The diversity of these groups is wild and the variation in shape and morphology defies the imagination. Seeing is believing, however, and the book includes a large number of photos and illustrations to help with that. Next to numerous (electron) microscope photos, De Wever draws heavily on the many drawings of the famed 19th-century German zoologist Ernst Haeckel, with over a third of the illustrations here from his oeuvre. Next to an influential biologist, he was also a skilled artist. Books such as Kunstformen der Natur and his illustrations for the reports of the Challenger expedition marry art and science.
Haeckel makes a return in the book’s last part, which looks at how microfossils, buoyed by Haeckel’s fame, influenced 19th century (French) art and architecture, notably Art Nouveau. There are also glimpses, all too brief, of other fascinating artists who painstakingly arrange microfossils under the microscope into geometrically mesmerising microtableaux (seen on the cover) or carve delicate scaled-up wooden versions of marine plankton.
“Patrick De Wever offers bite-sized insights into a discipline that rarely gets mainstream attention but undergirds many human endeavours.”
Last but not least, microfossils are economically incredibly important. As they are so numerous and their morphology evolves quickly, they make good markers for biostratigraphy, i.e. for determining the age of rock layers based on their fossil contents. The latter is vital when searching for petroleum and minerals, or for large engineering projects where you need to know on what rock layers you are constructing heavy infrastructure and buildings. Due to their ubiquity, foraminifera and diatoms are particularly useful groups.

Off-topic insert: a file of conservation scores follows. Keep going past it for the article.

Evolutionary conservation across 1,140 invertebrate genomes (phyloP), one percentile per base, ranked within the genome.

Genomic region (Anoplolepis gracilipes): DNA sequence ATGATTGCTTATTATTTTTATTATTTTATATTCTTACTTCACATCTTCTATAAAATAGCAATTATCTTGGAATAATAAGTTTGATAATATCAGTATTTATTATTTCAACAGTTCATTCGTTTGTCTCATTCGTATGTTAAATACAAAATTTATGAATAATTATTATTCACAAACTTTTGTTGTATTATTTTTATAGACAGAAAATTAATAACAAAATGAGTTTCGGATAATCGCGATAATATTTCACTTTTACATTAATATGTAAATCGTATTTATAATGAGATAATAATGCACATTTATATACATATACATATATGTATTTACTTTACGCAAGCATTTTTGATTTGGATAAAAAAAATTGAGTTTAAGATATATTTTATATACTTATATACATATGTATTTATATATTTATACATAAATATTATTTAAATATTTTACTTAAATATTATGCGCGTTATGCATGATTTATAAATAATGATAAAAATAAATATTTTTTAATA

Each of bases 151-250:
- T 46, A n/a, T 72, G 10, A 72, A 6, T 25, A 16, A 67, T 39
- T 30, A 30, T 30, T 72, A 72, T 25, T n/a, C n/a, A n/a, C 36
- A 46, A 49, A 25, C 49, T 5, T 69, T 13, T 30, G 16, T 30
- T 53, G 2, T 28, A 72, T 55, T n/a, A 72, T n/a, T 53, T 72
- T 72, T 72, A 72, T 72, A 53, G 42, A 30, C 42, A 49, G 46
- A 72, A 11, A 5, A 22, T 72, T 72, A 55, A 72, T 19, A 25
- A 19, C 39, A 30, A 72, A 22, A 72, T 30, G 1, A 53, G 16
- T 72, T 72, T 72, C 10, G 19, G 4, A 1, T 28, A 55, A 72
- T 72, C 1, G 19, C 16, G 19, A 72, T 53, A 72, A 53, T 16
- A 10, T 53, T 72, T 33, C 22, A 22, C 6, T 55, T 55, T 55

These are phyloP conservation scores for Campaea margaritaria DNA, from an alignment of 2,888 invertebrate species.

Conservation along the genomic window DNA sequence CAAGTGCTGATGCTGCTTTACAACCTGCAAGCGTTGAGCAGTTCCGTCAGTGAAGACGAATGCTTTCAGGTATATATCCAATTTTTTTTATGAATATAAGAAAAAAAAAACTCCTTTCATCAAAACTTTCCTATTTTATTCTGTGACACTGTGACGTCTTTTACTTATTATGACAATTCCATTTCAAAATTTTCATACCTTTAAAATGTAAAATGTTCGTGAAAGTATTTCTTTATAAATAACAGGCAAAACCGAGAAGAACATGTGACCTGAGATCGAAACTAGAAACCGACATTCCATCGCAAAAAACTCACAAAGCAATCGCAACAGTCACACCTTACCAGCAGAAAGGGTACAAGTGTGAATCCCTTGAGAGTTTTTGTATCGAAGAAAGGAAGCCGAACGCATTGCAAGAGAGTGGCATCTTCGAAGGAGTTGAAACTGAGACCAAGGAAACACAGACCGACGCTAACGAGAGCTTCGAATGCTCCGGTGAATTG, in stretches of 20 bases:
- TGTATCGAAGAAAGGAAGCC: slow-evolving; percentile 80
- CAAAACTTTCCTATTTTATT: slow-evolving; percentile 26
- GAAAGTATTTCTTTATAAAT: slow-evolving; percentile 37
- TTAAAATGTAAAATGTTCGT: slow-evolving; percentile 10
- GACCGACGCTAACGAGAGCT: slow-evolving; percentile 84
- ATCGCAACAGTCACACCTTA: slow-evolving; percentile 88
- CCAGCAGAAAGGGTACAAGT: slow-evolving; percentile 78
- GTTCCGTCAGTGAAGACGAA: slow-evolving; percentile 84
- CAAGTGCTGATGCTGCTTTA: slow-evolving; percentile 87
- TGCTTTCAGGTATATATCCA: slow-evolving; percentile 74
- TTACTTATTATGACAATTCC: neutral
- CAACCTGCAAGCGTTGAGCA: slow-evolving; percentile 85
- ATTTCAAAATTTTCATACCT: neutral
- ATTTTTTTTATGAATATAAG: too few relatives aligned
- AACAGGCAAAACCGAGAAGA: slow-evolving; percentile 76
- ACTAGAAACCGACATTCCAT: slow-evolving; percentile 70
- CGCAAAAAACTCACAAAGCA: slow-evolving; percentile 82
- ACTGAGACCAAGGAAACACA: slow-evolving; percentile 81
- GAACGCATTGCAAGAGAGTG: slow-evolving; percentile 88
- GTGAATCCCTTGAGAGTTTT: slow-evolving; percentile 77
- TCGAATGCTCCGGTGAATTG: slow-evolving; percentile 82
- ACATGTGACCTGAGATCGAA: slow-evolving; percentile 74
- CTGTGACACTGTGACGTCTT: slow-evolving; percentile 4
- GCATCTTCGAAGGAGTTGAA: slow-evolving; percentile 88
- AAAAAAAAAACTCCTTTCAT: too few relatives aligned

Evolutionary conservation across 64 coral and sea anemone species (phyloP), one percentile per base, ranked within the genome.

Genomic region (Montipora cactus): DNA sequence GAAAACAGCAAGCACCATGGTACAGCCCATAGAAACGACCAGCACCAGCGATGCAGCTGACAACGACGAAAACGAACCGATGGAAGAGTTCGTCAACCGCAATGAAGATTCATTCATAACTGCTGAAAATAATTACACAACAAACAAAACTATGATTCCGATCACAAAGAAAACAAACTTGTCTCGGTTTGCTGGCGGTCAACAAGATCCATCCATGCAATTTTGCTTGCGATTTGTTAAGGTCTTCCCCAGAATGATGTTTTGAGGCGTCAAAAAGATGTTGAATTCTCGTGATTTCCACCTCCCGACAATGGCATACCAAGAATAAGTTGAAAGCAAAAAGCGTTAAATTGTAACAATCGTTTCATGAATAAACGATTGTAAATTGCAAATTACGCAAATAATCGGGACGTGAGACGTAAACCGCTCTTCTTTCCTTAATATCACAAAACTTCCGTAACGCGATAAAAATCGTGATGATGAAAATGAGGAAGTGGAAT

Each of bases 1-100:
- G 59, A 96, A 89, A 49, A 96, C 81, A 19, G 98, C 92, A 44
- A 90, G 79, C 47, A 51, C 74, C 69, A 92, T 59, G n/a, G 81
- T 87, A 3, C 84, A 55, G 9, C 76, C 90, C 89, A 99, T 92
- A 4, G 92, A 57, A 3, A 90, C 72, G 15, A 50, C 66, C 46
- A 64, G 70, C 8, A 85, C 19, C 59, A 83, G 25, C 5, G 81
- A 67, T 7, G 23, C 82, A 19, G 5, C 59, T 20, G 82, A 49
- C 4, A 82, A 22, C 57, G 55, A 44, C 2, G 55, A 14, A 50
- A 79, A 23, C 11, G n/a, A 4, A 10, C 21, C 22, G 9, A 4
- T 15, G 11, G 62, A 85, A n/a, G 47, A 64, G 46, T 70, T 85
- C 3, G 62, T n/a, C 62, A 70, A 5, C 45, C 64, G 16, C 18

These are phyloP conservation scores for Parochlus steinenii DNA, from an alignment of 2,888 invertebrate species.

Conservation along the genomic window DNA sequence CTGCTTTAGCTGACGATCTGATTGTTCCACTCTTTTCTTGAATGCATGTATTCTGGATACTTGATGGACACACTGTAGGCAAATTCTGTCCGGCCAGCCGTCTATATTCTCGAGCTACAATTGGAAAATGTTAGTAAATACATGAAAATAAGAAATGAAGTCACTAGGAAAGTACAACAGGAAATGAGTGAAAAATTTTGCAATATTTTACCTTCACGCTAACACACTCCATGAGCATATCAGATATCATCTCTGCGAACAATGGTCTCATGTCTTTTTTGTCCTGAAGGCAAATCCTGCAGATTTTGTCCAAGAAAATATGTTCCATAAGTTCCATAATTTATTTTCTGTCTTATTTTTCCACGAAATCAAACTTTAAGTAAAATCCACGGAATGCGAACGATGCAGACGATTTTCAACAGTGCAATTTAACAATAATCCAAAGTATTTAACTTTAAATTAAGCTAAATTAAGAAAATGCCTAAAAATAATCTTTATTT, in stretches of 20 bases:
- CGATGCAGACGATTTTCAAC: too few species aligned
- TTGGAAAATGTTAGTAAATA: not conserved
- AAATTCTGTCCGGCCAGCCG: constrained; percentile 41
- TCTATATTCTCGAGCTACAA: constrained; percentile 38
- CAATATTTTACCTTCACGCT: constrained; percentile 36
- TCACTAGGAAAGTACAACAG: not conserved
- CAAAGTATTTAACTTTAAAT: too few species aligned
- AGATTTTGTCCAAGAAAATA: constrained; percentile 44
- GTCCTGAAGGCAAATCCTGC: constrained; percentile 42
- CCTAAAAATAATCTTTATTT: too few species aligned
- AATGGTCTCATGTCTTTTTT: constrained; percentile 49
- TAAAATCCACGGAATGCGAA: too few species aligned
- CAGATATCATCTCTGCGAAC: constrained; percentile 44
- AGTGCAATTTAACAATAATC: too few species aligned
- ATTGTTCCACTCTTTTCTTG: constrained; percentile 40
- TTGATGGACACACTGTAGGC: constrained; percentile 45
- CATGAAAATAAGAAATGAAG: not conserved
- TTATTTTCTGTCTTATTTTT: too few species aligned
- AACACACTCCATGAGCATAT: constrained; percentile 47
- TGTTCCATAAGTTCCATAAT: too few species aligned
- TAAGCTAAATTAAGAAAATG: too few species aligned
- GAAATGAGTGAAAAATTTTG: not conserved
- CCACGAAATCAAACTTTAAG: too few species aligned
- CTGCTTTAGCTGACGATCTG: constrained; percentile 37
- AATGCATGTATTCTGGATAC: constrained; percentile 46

There are very few popular books on micropalaeontology. Beyond the rare introductory textbook or welcome introductory guide to, say, diatoms, you will quickly find yourself confronted with journal articles and technical monographs, e.g. the long-running monograph series Bibliotheca Diatomologica from the German publisher Schweizerbart, and the Iconographia Diatomologica and Diatom Monograph series from Koeltz Scientific Books.
In conclusion, Marvelous Microfossils is worth it for the illustrations alone and is readily accessible to readers with little to no background in geology, palaeontology, or marine biology. Although I would have liked more substance than the short vignettes De Wever provides, I cannot deny that he here unlocks for a general audience an academic discipline that is normally largely ignored outside of the professional community.
Disclosure: The publisher provided a review copy of this book. The opinion expressed here is my own, however.